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Monday, December 3, 2018
AIM's Double Standard On How Botched Facts Are Treated
Topic: Accuracy in Media

Brian McNicoll complains in a Nov. 19 Accuracy in Media post:

TMZ got one fact wrong in its original rush story on Michael Avenatti being arrested for felony domestic violence – and quickly corrected it.

But that gave the rest of the mainstream media enough room to discount the allegations against the attorney.

In “Michael Avenatti Arrested for Felony Domestic Violence … I’LL BE ‘FULLY EXONERATED,’ the celebrity/show-biz-focused outlet originally reported the woman Avenatti allegedly struck was his former wife.

“We were initially told by our sources the alleged victim was Avenatti’s estranged wife,” TMZ wrote atop an updated piece. “We now know it was not. The incident involved a different woman.”

McNicoll is actually complaining that others do what AIM does. Compare McNicoll's tone with Carrie Sheffield's tone in a Dec. 3 AIM post on a different media outlet and a different fact that had to be fixed:

NPR was forced to correction append its report titled “Trump Jr.’s 2017 Testimony Conflicts with Cohen’s Account of Russian Talks.”

NPR reporter Philip Ewing claimed that Donald Trump Jr.’s testimony conflicted with attorney Michael Cohen’s testimony about the timeline of possible real estate deals that were in tentative talks among some Russians and the Trump Organization. NPR had conflated two separate real estate negotiations with two separate parties, one that included “the Agalarov family, Emin and his father Aras,” that ended prior to President Trump launching his presidential campaign.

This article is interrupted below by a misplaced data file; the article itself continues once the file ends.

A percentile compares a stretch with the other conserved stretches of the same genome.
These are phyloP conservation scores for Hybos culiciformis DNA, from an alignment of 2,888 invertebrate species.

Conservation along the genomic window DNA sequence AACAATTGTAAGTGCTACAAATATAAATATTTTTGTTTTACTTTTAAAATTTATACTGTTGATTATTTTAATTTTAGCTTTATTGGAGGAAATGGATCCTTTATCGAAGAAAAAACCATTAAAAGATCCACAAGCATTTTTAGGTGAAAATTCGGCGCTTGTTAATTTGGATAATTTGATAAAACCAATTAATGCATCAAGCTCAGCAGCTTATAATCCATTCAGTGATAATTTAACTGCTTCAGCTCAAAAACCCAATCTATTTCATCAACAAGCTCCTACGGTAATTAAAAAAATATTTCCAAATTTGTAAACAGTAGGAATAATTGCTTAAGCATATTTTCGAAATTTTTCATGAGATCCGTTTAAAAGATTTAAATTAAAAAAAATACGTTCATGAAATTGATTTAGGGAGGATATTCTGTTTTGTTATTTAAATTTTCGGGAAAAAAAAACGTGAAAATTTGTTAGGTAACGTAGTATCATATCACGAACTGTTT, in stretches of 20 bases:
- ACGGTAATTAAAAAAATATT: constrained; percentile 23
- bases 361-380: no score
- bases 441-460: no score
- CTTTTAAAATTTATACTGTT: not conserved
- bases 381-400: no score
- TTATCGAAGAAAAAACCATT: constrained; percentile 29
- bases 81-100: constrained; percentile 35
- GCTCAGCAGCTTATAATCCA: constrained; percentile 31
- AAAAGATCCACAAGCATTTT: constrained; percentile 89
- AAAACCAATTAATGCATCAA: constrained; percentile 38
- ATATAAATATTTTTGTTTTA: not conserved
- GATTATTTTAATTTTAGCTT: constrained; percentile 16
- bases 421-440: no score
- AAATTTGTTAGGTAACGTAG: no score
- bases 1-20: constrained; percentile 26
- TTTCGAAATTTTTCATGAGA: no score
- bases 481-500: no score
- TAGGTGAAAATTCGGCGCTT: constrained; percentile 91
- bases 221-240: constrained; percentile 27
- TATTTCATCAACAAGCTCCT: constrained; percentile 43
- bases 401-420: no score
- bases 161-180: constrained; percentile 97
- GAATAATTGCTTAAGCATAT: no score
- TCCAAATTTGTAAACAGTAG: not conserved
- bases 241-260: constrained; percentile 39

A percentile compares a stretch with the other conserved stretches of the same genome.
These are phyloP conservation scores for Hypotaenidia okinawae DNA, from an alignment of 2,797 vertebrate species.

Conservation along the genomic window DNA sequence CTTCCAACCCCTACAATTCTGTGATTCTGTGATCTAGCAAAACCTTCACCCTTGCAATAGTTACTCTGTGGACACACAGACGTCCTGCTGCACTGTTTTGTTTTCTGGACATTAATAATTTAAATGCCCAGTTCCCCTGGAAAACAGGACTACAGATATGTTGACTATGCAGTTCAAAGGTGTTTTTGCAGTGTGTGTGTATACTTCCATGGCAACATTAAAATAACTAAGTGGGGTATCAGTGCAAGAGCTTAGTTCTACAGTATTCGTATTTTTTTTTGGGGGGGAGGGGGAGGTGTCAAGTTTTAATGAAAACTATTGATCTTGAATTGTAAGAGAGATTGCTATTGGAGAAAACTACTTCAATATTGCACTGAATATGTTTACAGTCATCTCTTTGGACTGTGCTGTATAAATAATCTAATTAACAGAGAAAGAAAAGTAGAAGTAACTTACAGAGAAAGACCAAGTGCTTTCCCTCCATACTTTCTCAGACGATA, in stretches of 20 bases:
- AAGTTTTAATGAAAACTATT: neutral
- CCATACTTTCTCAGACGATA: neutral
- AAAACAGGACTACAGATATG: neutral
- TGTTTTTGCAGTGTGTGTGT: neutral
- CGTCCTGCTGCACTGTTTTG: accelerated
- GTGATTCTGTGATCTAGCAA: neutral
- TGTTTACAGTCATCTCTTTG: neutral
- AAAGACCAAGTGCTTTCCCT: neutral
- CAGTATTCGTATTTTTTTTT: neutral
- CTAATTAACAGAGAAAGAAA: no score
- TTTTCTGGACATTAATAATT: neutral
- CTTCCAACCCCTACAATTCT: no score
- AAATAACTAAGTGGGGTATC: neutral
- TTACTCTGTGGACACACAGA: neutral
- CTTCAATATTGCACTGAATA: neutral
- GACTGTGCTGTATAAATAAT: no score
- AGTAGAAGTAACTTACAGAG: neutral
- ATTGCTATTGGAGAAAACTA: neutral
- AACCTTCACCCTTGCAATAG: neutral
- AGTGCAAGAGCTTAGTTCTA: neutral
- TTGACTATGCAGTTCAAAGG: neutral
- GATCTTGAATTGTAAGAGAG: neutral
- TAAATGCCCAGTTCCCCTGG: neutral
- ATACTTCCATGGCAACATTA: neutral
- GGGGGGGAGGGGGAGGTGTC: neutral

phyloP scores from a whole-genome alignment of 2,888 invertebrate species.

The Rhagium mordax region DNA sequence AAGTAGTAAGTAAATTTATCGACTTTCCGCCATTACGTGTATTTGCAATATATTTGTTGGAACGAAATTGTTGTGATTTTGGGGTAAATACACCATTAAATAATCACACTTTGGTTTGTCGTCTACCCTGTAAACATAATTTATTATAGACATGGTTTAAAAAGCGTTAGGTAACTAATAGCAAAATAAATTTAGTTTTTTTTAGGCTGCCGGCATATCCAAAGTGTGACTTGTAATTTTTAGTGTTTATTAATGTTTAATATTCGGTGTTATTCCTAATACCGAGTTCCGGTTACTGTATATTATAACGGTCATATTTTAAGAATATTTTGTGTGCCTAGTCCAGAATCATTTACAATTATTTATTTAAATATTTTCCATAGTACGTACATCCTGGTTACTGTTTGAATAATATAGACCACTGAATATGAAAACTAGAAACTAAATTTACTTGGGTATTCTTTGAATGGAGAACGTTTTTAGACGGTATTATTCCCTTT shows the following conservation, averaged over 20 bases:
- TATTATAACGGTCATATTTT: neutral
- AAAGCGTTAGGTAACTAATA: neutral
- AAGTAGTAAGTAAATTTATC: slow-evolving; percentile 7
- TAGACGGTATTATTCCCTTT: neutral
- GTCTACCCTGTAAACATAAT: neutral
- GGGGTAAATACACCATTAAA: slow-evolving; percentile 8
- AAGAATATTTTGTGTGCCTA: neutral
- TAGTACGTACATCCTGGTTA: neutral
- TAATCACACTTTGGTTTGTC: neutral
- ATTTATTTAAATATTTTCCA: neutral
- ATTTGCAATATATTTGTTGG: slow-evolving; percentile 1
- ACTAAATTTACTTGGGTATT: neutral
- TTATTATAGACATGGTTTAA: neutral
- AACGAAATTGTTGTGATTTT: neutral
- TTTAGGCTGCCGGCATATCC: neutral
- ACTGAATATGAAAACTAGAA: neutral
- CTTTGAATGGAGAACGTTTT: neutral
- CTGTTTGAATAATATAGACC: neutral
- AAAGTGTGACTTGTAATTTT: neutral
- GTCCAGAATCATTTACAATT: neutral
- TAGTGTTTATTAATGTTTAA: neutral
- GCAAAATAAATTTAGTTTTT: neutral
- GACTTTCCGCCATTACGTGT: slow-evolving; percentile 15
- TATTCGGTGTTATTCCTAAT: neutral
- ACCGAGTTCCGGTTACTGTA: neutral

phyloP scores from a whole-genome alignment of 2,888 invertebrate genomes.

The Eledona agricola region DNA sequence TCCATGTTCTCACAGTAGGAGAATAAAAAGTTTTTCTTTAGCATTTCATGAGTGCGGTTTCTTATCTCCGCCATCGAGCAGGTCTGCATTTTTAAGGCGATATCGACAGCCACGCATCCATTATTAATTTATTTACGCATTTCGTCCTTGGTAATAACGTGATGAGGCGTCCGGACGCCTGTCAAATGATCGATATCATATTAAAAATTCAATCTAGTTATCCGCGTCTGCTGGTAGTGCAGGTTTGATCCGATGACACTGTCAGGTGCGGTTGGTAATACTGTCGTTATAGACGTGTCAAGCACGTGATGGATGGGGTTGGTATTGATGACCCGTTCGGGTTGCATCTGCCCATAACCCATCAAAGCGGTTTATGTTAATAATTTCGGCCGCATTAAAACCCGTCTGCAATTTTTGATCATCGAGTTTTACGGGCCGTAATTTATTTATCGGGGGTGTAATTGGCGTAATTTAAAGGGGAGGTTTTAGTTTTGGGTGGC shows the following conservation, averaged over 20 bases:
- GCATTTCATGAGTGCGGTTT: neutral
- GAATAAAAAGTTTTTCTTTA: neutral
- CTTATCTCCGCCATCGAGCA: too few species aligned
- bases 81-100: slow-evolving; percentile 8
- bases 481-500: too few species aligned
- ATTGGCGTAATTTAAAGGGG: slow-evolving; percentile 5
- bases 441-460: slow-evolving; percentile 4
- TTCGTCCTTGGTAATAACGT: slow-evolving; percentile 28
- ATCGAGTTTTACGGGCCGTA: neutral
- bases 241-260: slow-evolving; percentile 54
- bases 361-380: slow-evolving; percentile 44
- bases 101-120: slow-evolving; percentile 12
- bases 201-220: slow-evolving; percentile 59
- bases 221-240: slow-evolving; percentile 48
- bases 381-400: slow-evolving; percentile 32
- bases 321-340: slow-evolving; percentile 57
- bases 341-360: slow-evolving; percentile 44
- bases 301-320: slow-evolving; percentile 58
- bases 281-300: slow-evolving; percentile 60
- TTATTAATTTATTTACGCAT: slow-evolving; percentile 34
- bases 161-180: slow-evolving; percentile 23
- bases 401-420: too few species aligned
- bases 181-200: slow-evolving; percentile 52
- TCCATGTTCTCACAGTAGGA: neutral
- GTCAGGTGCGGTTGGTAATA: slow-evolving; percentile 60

The NPR correction came after online pressure from conservatives, including Andrew Surabian, who tweeted: “Will @nprpolitics retract this blatantly false story and apologize to @DonaldJTrumpJr? Or are they ok with misleading their audience and spreading verified #FakeNews all over social media?”

So TMZ merely "got one fact wrong" in a story on a person conservatives hate -- and merely a "misleading" graphic from its apparently subjective rating system -- while NPR got accused of #FakeNews for getting a fact wrong in a story about a conservative darling and the full "fake news" rating, despite also correcting the record. Funny how that works.


Posted by Terry K. at 9:38 PM EST
Updated: Monday, December 3, 2018 9:46 PM EST

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